The Dr. Bristol bit is no longer allowed in dreddage competitions. The second bit should be okay. The USEF is the governing body that sets the dressage competition rules. The portion on bits is D120 (pgs. D26-D28). http://www.usef.org/documents/ruleBook/2012/08-DR.pdf
If correctly taught, dressage will reform a hard mouthed horse to move lightly and obediently from a snaffle. You should call your dressage instructor prior to your lesson and ask her what tack you will need, and if what you have is acceptable for the lesson.
Dressage doesn't take brute strength, but it requires a really strong core (abdomin/lower back area) for balance and absorbing the movement of the horse. It's more important to be flexible and toned. I've hear many dressage riders swear that Pilates was excellent for increasing the strength and flexibility they needed to be better riders. I've had good success with Tai Chi and Yoga. Running helps build your aerobic capabilities (needed for dressage).
I'm so happy you're interested in dressage! I hope you enjoy it as much as I do. And remember, it's really important to find an instructor who is knowledgable and can break the concepts down into easily understood parts. If you don't understand something, ask.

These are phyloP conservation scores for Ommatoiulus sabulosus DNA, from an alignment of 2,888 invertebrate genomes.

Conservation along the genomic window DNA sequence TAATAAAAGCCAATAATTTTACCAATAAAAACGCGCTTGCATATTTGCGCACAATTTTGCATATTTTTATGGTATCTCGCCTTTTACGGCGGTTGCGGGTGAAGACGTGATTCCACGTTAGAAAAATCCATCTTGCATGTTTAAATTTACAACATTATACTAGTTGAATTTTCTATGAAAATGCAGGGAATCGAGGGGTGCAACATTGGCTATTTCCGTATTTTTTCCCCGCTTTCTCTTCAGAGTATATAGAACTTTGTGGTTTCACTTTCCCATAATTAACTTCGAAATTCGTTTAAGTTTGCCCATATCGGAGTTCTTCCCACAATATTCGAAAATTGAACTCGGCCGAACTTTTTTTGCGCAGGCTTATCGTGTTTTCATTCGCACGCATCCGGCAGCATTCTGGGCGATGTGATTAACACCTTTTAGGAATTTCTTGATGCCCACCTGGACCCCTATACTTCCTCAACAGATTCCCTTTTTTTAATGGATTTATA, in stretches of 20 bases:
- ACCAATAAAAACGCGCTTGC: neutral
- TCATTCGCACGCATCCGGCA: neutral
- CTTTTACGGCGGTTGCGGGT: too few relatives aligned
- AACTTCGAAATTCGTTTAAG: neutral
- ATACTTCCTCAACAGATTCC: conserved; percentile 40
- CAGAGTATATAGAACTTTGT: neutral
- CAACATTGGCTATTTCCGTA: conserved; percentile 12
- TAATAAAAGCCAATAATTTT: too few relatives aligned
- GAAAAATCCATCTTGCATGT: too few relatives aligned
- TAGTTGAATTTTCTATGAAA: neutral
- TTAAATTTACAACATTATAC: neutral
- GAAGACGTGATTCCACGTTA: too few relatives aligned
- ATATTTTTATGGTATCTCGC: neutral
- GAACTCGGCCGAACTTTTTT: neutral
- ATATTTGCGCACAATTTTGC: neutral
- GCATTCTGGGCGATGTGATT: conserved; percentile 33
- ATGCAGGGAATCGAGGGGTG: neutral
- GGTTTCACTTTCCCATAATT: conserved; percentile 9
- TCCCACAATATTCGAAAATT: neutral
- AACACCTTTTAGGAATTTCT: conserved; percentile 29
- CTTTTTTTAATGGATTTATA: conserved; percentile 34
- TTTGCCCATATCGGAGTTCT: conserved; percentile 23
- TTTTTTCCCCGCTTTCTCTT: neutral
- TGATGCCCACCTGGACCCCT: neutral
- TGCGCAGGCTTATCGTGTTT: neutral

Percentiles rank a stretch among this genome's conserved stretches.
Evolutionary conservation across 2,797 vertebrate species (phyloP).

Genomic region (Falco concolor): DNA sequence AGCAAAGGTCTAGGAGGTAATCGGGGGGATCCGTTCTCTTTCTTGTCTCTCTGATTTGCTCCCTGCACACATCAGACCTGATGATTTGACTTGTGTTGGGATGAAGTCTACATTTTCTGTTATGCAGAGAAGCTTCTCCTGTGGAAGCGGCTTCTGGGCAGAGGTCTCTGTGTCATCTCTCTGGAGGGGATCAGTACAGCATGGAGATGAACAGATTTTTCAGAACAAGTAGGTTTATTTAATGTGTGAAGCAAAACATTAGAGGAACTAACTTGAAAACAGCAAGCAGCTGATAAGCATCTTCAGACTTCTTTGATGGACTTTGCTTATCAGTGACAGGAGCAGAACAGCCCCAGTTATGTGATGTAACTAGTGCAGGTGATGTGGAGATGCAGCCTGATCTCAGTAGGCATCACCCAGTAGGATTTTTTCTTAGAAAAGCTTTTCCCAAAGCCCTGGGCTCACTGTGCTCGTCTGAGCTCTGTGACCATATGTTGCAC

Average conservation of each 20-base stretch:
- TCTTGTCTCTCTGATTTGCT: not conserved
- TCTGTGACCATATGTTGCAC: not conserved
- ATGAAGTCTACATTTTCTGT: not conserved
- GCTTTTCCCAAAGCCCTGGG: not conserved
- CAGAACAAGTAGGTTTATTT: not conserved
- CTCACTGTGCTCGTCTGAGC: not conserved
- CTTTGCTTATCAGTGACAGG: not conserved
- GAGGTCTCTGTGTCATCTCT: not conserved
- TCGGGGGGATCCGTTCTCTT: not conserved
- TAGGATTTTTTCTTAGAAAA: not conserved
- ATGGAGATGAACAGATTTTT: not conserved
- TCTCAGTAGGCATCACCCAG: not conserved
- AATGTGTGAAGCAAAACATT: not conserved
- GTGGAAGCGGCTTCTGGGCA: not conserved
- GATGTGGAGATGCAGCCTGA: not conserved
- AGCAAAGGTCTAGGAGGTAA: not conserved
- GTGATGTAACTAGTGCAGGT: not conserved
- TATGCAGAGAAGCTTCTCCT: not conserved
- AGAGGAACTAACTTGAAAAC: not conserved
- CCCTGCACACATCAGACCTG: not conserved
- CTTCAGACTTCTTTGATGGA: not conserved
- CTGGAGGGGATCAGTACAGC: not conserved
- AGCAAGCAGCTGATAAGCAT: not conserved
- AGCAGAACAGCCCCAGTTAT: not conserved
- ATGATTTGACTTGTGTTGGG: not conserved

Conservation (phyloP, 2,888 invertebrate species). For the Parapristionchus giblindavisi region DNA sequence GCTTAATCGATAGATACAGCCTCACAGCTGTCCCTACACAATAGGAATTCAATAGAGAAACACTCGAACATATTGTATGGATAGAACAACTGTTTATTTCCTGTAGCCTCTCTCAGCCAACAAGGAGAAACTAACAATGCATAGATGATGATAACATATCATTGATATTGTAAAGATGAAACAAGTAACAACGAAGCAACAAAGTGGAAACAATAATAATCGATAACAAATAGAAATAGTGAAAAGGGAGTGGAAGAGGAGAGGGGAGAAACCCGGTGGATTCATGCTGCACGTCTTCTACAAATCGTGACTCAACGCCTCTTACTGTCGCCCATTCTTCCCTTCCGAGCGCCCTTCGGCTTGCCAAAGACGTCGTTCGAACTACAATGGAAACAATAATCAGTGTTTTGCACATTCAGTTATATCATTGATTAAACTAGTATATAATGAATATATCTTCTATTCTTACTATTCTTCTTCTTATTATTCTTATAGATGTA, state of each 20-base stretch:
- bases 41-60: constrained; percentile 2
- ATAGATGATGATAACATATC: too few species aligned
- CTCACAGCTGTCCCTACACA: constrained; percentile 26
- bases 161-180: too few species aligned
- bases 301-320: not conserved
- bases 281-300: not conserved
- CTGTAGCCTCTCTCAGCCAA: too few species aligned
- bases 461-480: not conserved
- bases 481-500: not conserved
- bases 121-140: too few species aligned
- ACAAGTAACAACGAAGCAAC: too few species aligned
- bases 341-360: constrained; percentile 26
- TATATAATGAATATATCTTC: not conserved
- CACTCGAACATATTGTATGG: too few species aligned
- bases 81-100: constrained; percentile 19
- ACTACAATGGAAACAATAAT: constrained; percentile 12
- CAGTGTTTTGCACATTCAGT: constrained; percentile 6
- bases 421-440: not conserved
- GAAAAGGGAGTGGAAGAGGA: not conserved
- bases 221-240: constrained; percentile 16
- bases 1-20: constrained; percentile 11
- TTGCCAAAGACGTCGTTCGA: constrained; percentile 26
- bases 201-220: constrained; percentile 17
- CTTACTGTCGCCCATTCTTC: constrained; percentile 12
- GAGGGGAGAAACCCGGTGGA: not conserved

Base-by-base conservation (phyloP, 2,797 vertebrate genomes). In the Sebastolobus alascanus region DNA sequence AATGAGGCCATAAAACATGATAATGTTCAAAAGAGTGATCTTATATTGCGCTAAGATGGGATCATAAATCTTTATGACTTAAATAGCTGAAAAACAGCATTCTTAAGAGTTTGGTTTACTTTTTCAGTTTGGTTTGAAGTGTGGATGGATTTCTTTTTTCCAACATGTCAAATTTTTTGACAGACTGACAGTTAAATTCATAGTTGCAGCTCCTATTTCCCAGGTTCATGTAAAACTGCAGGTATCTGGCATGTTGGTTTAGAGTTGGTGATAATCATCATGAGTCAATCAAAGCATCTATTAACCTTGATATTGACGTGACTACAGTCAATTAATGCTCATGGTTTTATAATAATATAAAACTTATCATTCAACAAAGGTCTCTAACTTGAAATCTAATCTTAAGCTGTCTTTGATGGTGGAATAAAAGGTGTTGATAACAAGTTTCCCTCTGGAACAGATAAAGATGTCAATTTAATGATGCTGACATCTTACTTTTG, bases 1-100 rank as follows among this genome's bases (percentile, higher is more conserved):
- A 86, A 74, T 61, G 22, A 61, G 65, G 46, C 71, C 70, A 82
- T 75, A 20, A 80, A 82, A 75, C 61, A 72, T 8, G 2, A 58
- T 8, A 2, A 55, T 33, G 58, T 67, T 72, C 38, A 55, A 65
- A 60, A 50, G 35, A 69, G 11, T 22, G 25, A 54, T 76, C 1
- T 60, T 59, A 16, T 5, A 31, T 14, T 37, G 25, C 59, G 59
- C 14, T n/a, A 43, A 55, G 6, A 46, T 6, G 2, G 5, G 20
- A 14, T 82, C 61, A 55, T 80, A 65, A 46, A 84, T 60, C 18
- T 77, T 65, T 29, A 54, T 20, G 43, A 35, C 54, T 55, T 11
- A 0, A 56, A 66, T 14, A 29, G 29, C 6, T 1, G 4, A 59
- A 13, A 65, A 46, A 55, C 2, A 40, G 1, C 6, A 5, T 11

One of the problems with dressage is that it's extremely difficult to learn on your own. What I would start with is working on your position. You should also start thinking about where your weight is in the saddle (is the weight evenly on both seat bones, just one?). I would spend the time learning as much as possible about the rider aids and how those influence the horse. I would stay away from attempting to train the horse specifically for dressage. It's more important that you can use your body to help the horse, or get out of his way so he can do what he needs to do.
Good luck! I hope you love it. :) Posted via Mobile Device